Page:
This group competes with the New Guard by providing similar or better service offerings with advanced mechanism design that enhances speed, security, and decentralisation.
SupraOracles’ Tribes and Clans model, along with parallel processing, makes it truly decentralised and helps offer 3-5 seconds of full finality to further prevent price delay and price deviation problems.
Flare Network (2019)
The Flare Time Series Oracle (FTSO) is a highly decentralised data feed oracle that supports the provision of reliable price data, with almost 100 independent data providers incentivised to provide reliable data every 3 minutes. The FTSO will also deliver other off-chain data available for use in on-chain dApps, including time series data such as weather or grain and commodity prices for insurance purposes.
Tellor blockchain oracle utilises a reporting client as the core element in its functions. The reporting client serves a system with a network of reporters. The reporters work on searching, querying, verifying and validating data. Tellor oracle protocol features two distinct types of data feeds Spot Price and Custom Price. Spot Price offers market data sourced from existing APIs, while Custom Price helps in data modification according to client requirements.
Pragma Oracle (2022)
Pragma Oracle is a decentralised, transparent and composable oracle network that leverages zero knowledge cryptography on StarkNet. The network is powered by data partners that include Jane Street, Gemini, CMT and more.
Users seeking in-depth knowledge in a particular area, such as Ethereum historical data, may opt to engage the services of a specialised oracle in addition to or instead of a generalist oracle.
Relic Protocol (2022)
Relic Protocol is the world’s first solution that provides a secure and trustless way for contracts to access any Ethereum historical data without relying on third-party authorities in a decentralised manner using cryptography such as zk-SNARKs.
Relic Protocol’s on-chain state verification is heavily optimised, resulting in minimal gas usage for apps built on Relic Protocol. Developers can easily build efficient history-powered dApps using Relic Protocol’s Solidity and Typescript SDKs.
Midpoint is a platform for Ethereum developers that provides many different kinds of off-chain infrastructure with one simple API. With a single API call, developers set up “midpoints” – specifying a set of off-chain actions to be triggered from on-chain events. Midpoints can be oracles that query APIs based on requests from chain, data bridges to pass arbitrary messages between chains, data feeds to stream off-chain data back on-chain, and much more. The Midpoint dashboard provides a visual interface to help with creating these workflows.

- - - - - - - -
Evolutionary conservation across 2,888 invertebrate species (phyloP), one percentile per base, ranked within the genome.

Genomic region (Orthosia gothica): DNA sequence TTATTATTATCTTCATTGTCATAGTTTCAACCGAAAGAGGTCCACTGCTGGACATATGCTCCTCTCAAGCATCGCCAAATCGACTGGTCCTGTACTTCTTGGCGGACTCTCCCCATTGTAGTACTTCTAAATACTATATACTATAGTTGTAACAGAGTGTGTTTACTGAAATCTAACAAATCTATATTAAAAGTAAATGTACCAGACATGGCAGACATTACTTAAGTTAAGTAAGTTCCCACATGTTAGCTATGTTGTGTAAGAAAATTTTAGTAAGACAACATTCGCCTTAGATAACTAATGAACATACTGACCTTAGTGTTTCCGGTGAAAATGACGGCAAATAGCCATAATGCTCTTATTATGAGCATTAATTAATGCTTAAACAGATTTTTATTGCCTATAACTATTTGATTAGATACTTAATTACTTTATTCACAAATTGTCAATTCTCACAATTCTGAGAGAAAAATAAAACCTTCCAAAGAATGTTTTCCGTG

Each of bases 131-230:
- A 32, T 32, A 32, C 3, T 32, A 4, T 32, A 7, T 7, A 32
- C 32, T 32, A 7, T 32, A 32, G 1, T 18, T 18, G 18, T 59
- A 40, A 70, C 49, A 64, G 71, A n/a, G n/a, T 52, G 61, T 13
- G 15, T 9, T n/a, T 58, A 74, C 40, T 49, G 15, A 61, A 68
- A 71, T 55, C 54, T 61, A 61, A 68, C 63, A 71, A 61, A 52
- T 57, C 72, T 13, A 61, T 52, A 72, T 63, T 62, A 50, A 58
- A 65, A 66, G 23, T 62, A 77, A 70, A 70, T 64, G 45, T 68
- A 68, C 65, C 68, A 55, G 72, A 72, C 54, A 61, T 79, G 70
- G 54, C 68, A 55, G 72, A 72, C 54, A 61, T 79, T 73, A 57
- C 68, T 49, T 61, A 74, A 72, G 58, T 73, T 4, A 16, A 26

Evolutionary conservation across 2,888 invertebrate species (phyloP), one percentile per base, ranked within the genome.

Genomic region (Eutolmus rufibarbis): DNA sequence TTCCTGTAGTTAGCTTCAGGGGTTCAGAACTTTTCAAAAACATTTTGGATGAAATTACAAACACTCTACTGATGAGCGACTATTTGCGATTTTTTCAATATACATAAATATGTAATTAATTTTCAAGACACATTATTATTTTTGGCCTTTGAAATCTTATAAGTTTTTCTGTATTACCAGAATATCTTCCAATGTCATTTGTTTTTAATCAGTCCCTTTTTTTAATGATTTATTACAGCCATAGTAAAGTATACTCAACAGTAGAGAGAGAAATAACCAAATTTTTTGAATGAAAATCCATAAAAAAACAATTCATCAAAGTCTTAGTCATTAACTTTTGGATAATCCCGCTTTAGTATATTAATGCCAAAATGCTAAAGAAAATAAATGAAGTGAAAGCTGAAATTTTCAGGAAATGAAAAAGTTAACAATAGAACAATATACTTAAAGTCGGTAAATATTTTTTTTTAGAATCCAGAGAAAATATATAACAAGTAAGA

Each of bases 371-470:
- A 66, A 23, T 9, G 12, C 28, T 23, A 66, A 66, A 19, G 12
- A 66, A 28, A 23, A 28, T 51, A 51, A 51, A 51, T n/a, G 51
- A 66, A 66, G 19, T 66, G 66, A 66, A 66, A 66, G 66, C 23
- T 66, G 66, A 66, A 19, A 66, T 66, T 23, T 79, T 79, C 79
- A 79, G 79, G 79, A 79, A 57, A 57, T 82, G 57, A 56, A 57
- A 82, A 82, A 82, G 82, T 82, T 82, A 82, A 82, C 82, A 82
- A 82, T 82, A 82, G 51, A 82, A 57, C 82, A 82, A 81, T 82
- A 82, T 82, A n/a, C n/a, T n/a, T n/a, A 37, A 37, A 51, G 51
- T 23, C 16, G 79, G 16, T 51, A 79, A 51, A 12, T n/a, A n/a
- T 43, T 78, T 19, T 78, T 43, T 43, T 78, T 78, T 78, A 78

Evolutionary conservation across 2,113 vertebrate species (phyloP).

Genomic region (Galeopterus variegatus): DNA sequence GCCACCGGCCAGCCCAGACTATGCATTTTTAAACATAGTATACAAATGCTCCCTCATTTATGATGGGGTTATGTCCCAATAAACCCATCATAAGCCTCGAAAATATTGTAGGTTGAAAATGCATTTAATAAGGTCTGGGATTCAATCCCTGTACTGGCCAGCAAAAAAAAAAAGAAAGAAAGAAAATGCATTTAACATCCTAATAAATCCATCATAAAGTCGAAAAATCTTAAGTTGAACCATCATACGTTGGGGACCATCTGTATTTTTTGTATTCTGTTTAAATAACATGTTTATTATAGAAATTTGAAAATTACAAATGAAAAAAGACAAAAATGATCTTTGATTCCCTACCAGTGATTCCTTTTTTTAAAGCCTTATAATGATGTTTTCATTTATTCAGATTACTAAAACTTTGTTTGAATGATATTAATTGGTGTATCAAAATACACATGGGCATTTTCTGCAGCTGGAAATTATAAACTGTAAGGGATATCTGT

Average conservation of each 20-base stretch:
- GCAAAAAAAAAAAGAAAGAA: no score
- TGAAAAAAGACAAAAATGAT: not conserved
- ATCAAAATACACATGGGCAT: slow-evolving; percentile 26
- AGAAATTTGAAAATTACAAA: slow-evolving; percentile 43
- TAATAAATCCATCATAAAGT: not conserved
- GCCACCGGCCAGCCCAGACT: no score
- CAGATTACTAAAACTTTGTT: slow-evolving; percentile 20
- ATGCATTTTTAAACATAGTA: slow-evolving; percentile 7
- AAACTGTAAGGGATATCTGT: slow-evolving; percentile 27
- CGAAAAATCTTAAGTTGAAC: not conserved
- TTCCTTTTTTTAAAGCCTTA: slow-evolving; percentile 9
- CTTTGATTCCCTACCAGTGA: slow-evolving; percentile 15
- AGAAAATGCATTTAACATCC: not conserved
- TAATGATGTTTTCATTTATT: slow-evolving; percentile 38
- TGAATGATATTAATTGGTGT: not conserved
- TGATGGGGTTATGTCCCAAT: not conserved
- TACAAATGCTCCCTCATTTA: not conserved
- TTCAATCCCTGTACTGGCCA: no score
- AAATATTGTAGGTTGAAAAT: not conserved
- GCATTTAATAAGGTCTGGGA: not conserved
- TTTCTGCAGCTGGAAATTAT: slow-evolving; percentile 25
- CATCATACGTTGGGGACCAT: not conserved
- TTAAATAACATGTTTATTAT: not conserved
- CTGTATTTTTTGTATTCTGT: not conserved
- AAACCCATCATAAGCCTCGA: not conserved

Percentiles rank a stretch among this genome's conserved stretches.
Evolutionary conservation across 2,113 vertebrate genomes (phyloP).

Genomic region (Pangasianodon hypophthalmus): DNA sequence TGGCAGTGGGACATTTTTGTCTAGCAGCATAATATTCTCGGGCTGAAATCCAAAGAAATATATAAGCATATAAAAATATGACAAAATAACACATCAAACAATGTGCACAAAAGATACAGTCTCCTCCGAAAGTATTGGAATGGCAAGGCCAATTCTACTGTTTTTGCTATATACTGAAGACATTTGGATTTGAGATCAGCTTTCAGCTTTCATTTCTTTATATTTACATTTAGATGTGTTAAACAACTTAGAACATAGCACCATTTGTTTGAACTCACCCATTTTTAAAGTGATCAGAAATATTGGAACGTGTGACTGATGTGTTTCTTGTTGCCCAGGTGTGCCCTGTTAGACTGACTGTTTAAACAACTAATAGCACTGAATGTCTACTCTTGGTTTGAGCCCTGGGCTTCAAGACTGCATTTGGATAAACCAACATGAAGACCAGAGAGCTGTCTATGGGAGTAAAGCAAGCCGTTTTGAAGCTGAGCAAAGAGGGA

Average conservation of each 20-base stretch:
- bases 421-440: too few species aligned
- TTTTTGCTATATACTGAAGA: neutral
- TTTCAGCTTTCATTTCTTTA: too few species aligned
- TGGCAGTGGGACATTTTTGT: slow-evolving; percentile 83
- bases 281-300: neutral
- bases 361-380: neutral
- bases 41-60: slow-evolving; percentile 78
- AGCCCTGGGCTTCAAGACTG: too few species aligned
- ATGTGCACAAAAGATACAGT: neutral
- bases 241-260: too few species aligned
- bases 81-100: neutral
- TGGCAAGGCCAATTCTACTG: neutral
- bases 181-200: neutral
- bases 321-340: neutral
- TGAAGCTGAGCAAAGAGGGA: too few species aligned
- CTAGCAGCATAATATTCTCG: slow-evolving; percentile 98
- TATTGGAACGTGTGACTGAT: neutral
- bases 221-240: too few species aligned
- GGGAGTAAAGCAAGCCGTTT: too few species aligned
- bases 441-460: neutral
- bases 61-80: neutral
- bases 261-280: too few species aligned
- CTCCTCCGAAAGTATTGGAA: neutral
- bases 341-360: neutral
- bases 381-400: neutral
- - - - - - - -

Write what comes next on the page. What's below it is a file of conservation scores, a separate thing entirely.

Flux’s First Party Oracle (FPO) is an oracle that allows users to publish data directly onto the chain using their proprietary open-source Provider Node. This makes published data as reliable as its sources, as Flux cannot edit or manipulate published data in any way. Developers can connect their protocols and contracts directly to the data feed contracts to aid in their building.
This post is for general information purposes only. It does not constitute investment advice or a recommendation or solicitation to buy or sell any investment and should not be used in the evaluation of the merits of making any investment decision. It should not be relied upon for accounting, legal or tax advice or investment recommendations. This post reflects the current opinions of the authors and is not made on behalf of AlphaLab Capital Group or its affiliates and does not necessarily reflect the opinions of AlphaLab Capital Group, its affiliates or individuals associated with AlphaLab Capital Group. The opinions reflected herein are subject to change without being updated.
Disclaimer: This post is for general information purposes only. It does not constitute investment advice or a recommendation or solicitation to buy or sell any investment and should not be used in the evaluation of the merits of making any investment decision. It should not be relied upon for accounting, legal or tax advice or investment recommendations. This post reflects the current opinions of the authors and is not made on behalf of AlphaLab Capital or its affiliates and does not necessarily reflect the opinions of AlphaLab Capital, its affiliates or individuals associated with AlphaLab Capital. The opinions reflected herein are subject to change without being updated.